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It was a short story about a group of people (scientists?) from Earth on an alien planet. It was from a book of short stories that I read back in the 1960's, or possible the early 1970's.

One member of the group notices herds of small, yellow creatures that feed on the grass of the planet. The man tries the grass and finds it is hallucinogenic. He eats it several times, only to find he no longer knows what is real and what isn’t. The story ends with the phrase “then the floor drops out.”

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  • Hi, welcome to SF&F! Do you recall where you read it? (Magazine, anthology...) Check out the other suggestions for story-id questions to see if they help you recall any more details you can edit into your question. – DavidW Jun 11 '20 at 1:18
  • I read it in a book of short stories back in the 1960's, or possible the early 1970's. – expertbooks Jun 11 '20 at 1:21
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Sounds like Robert Silverberg's "Sundance" (1969).

One member of the group notices herds of small, yellow creatures that feed on the grass of the planet.

They are spherical, bulky, slow-moving creatures, covered by masses of coarse orange fur.

The man tries the grass and finds it is hallucinogenic.

The Eaters are nibbling the lemon-colored perforated globes, nibbling the stalks as well. They thrust their plants at me. It is a religious ceremony, I see. Take from us, eat with us, join with us, this is the body, this is the blood, take, eat, join. I bend forward and put a lemon-colored globe to my lips. I do not bite; I nibble, as they do, my teeth slicing away the skin of the globe. Juice spurts into my mouth while oxygen drenches my nostrils.

He eats it several times, only to find he no longer knows what is real and what isn’t. The story ends with the phrase “then the floor drops out.”

It is like falling through many trapdoors, looking for the one room whose floor is not hinged. Everything that has happened on this planet is your therapy, you tell yourself, designed to reconcile an embittered aborigine to the white man’s conquest; nothing is really being exterminated here. You reject that and fall through and realize that this must be the therapy of your friends; they carry the weight of accumulated centuries of guilts and have come here to shed that load, and you are here to ease them of their burden, to draw their sins into yourself and give them forgiveness. Again you fall through, and see that the Eaters are mere animals who threaten the ecology and must be removed; the culture you imagined for them is your hallucination, kindled out of old churnings. You try to withdraw your objections to this necessary extermination, but you fall through again and discover that there is no extermination except in your mind, which is troubled and disordered by your obsession with the crime against your ancestors, and you sit up, for you wish to apologize to these friends of yours, these innocent scientists whom you have called murderers. And you fall through.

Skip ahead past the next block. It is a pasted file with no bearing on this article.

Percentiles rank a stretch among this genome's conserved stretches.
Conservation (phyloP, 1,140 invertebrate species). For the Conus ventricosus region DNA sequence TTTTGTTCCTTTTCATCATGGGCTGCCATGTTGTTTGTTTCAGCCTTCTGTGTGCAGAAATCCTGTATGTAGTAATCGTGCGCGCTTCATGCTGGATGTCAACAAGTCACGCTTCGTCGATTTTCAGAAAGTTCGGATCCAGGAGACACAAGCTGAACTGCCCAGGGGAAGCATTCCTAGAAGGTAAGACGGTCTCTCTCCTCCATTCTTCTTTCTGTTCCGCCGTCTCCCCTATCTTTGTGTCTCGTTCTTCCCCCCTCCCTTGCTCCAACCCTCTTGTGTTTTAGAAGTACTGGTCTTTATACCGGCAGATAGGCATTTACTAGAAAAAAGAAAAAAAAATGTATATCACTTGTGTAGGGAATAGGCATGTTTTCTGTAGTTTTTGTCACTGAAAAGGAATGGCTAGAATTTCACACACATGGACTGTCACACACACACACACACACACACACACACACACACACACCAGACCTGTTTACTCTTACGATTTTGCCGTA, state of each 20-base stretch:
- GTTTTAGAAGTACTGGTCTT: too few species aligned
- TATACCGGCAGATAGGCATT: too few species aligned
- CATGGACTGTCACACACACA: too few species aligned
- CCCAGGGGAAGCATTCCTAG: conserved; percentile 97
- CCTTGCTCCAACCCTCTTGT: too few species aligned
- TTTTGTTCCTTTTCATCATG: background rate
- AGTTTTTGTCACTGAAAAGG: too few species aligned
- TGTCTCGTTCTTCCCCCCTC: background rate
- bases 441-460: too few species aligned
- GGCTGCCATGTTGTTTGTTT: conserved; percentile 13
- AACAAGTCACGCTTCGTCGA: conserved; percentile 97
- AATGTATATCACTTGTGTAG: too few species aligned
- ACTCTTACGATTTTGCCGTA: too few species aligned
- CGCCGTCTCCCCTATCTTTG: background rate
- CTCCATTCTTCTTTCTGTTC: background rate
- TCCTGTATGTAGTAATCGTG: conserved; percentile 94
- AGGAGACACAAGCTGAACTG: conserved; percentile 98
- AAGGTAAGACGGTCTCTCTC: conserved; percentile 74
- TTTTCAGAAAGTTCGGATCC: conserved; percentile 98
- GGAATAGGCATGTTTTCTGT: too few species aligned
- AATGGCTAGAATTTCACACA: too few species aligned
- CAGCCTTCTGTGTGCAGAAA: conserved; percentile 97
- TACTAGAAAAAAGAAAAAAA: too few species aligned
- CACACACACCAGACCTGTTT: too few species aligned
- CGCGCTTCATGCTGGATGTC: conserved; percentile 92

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    I was going to suggest Silvergberg, but you've nailed the story. I think in general, if it's sci-fi/fantasy and involves hallucinogens, Silverberg is usually a good place to start guessing! :) – Graham Jun 11 '20 at 9:24
  • Thank you so much! I've been looking for this story since the 1980's! – expertbooks Jun 11 '20 at 16:39

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